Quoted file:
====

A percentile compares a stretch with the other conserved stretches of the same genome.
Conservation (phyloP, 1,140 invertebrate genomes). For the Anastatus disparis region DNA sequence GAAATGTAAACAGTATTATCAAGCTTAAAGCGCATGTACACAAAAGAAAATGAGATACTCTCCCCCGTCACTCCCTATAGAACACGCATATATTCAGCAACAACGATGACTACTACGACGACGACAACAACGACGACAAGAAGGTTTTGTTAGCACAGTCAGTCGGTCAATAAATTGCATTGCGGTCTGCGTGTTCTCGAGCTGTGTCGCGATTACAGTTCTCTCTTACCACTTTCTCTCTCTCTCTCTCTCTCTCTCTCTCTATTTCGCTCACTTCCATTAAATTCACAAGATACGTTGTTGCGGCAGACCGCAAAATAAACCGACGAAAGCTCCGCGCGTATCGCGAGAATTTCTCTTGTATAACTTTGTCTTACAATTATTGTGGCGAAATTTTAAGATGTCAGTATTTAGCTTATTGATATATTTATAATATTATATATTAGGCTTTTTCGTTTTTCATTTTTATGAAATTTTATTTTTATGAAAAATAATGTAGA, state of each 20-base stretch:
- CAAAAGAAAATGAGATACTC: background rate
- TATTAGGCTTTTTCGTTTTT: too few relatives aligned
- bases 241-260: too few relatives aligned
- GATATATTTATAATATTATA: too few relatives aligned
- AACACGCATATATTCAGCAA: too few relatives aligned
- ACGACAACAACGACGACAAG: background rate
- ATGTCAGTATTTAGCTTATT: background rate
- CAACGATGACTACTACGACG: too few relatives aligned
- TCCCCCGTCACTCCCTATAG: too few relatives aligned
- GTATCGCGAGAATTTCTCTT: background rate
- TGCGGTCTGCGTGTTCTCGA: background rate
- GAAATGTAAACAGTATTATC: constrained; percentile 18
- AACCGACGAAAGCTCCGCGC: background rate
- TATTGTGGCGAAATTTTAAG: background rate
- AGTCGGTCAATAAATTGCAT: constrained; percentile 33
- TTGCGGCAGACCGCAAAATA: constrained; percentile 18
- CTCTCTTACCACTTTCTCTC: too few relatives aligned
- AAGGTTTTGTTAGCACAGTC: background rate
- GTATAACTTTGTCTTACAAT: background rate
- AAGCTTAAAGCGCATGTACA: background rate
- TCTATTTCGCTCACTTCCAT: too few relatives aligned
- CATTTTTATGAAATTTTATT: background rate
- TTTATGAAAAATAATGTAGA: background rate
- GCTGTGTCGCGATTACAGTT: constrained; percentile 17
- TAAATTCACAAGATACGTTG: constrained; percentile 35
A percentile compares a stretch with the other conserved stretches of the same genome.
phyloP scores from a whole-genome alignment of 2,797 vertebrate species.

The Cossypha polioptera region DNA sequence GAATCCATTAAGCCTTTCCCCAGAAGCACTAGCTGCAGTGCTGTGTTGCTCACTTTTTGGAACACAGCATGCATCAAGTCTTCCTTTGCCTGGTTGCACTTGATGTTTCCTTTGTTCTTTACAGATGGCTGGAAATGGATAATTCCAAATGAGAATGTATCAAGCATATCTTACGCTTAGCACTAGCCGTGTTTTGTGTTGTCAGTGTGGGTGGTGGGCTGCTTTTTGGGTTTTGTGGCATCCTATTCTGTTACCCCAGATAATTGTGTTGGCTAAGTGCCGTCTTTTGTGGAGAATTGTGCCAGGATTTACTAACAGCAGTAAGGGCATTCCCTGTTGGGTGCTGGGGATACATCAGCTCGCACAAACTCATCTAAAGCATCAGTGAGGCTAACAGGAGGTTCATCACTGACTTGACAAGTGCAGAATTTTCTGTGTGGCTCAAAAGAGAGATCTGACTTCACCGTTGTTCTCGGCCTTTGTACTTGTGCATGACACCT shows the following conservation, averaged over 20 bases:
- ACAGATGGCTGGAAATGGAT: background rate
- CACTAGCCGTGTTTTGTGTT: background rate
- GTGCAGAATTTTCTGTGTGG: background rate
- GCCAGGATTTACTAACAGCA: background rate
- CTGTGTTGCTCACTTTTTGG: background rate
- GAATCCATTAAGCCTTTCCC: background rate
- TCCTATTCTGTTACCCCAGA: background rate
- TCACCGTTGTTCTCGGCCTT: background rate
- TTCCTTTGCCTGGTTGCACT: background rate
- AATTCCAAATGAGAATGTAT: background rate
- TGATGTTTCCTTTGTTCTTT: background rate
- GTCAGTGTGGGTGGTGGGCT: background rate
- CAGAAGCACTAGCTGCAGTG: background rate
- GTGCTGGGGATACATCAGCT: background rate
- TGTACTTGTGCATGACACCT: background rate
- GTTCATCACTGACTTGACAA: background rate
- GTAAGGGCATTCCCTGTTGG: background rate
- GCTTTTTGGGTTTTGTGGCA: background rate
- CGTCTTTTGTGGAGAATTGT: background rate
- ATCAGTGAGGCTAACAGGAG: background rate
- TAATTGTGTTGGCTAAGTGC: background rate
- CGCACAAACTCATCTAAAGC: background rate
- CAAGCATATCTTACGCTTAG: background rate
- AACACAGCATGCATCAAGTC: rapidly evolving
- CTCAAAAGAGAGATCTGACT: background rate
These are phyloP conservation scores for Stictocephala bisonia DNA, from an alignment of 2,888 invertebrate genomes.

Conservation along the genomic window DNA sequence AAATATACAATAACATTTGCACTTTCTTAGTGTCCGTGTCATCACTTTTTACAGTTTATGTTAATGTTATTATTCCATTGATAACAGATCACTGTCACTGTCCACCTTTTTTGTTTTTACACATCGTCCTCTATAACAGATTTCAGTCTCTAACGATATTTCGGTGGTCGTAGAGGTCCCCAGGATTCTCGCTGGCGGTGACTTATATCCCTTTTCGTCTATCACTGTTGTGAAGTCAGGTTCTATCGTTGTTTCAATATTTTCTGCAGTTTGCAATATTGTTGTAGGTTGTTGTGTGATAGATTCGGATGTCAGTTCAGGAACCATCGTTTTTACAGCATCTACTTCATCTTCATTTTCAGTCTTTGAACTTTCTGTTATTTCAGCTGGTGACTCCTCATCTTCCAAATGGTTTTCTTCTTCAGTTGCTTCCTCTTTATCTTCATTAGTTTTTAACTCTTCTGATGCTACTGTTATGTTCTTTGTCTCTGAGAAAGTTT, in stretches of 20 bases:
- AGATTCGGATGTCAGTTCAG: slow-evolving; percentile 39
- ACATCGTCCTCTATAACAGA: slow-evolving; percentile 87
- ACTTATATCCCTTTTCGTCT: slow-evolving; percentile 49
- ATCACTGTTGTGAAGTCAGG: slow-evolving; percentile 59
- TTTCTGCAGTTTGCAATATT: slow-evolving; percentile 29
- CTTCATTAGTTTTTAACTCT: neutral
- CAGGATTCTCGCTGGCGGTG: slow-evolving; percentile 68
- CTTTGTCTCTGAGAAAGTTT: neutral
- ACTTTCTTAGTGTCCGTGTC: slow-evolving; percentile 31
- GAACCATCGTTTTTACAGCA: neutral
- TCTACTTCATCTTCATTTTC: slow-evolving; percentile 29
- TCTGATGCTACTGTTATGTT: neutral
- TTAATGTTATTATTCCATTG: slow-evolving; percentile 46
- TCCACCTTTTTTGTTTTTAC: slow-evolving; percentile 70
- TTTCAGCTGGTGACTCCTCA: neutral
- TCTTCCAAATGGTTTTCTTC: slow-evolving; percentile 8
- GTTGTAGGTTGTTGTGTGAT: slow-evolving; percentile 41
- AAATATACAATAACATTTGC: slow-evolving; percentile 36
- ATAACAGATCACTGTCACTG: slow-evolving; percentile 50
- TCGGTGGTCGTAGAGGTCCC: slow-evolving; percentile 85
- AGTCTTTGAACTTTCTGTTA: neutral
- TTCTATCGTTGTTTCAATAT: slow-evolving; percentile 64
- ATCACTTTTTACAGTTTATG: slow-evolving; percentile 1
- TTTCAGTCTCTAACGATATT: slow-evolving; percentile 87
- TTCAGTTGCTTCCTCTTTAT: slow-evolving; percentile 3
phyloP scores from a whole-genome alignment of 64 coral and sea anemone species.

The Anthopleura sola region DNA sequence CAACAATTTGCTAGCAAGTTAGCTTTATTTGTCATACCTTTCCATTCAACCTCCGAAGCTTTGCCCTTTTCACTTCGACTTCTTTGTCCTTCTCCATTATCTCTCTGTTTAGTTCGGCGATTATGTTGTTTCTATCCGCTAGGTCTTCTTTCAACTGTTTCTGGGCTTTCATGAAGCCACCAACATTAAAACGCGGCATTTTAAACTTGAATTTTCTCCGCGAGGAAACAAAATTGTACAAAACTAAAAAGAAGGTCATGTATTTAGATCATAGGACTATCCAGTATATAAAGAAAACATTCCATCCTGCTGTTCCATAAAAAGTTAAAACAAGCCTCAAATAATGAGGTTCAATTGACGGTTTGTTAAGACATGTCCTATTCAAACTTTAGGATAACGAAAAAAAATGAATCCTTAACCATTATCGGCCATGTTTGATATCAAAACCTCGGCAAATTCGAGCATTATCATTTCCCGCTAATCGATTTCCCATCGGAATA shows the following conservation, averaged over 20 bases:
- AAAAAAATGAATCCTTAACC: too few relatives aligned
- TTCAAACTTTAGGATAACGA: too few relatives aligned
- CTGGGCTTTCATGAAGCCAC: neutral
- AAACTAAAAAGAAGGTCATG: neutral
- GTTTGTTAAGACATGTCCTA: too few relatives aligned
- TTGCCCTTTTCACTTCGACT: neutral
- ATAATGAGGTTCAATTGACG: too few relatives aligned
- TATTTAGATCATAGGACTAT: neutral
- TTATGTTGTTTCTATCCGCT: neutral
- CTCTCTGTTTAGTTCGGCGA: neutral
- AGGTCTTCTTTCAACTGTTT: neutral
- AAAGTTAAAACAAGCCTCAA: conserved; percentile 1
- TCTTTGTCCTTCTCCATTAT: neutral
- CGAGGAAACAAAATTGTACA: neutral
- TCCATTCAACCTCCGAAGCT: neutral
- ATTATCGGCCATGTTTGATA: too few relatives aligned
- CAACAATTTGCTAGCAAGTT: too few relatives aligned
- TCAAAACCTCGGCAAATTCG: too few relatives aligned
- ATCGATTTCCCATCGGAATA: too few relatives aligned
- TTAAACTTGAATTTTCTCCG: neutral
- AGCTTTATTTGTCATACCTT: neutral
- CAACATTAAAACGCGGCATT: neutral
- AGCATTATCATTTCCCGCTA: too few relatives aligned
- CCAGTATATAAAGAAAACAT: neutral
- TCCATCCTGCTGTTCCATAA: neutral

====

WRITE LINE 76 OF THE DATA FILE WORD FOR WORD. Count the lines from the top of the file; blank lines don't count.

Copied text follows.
- ATAACAGATCACTGTCACTG: slow-evolving; percentile 50